Brand builders continue to primarily rely on Maslow’s Hierarchy of Needs as a conceptual framework for understanding the motivation of their consumers. In a nutshell, this model proposes that all emotional needs “ladder up” to our ultimate pursuit for self actualization. Read more here
A fair amount of academic debate continues on what the hierarchy looks like after physiological needs are met. The debate doesn’t center on the ultimate goal of self-actualization, but whether there is a standard hierarchy that ladders to self-actualization. I tend to side with Maslow, thinking that the pursuit of self respect and self esteem emerges after we have satisfied the need to belong and have gained self-confidence at that level.
Practically speaking, I’m not sure order hierarchy matters as much to marketers, as the understanding that “social needs” and “esteem needs” are both powerful motivators of human behavior. That said, brands that use emotional benefits that ladder directly to “social needs” are probably working a lower order need, than those pursuing “self esteem” needs.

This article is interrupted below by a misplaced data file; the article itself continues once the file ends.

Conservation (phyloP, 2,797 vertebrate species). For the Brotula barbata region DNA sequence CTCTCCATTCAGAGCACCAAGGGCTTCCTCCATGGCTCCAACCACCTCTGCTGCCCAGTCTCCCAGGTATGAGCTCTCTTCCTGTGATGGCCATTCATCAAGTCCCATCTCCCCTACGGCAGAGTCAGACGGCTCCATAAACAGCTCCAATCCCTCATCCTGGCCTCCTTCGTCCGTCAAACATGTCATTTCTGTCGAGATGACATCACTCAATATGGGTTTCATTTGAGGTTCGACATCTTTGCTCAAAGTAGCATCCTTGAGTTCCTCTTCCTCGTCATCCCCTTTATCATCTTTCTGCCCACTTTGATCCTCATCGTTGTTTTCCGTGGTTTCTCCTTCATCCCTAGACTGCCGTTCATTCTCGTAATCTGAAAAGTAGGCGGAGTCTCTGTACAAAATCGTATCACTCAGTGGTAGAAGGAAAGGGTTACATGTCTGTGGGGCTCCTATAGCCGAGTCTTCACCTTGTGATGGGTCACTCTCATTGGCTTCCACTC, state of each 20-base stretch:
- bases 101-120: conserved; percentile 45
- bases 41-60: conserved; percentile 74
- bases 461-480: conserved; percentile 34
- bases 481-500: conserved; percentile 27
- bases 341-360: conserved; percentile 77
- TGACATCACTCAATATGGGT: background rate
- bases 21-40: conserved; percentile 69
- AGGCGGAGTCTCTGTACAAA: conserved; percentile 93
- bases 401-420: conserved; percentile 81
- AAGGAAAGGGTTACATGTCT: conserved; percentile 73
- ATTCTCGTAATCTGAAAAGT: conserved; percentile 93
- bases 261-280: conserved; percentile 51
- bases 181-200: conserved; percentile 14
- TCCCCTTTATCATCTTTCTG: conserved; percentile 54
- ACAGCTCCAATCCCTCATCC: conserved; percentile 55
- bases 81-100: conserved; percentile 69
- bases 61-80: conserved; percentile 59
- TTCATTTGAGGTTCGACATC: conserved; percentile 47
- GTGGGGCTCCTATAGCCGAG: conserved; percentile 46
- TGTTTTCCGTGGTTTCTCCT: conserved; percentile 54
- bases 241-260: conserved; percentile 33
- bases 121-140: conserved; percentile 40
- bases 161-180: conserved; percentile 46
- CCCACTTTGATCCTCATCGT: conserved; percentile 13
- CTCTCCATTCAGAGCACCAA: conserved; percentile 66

Brands focused against meeting “social needs” are basically saying, "use brand x and you will be liked and accepted by people you value." Brands focused on “self esteem” needs are basically promising, "use brand x and you will like yourself (and not sacrifice self respect just to “fit-in” with people you value").
Deciding where to position your brand depends on your product functionality and your consumer target. More on this determination in my next posting.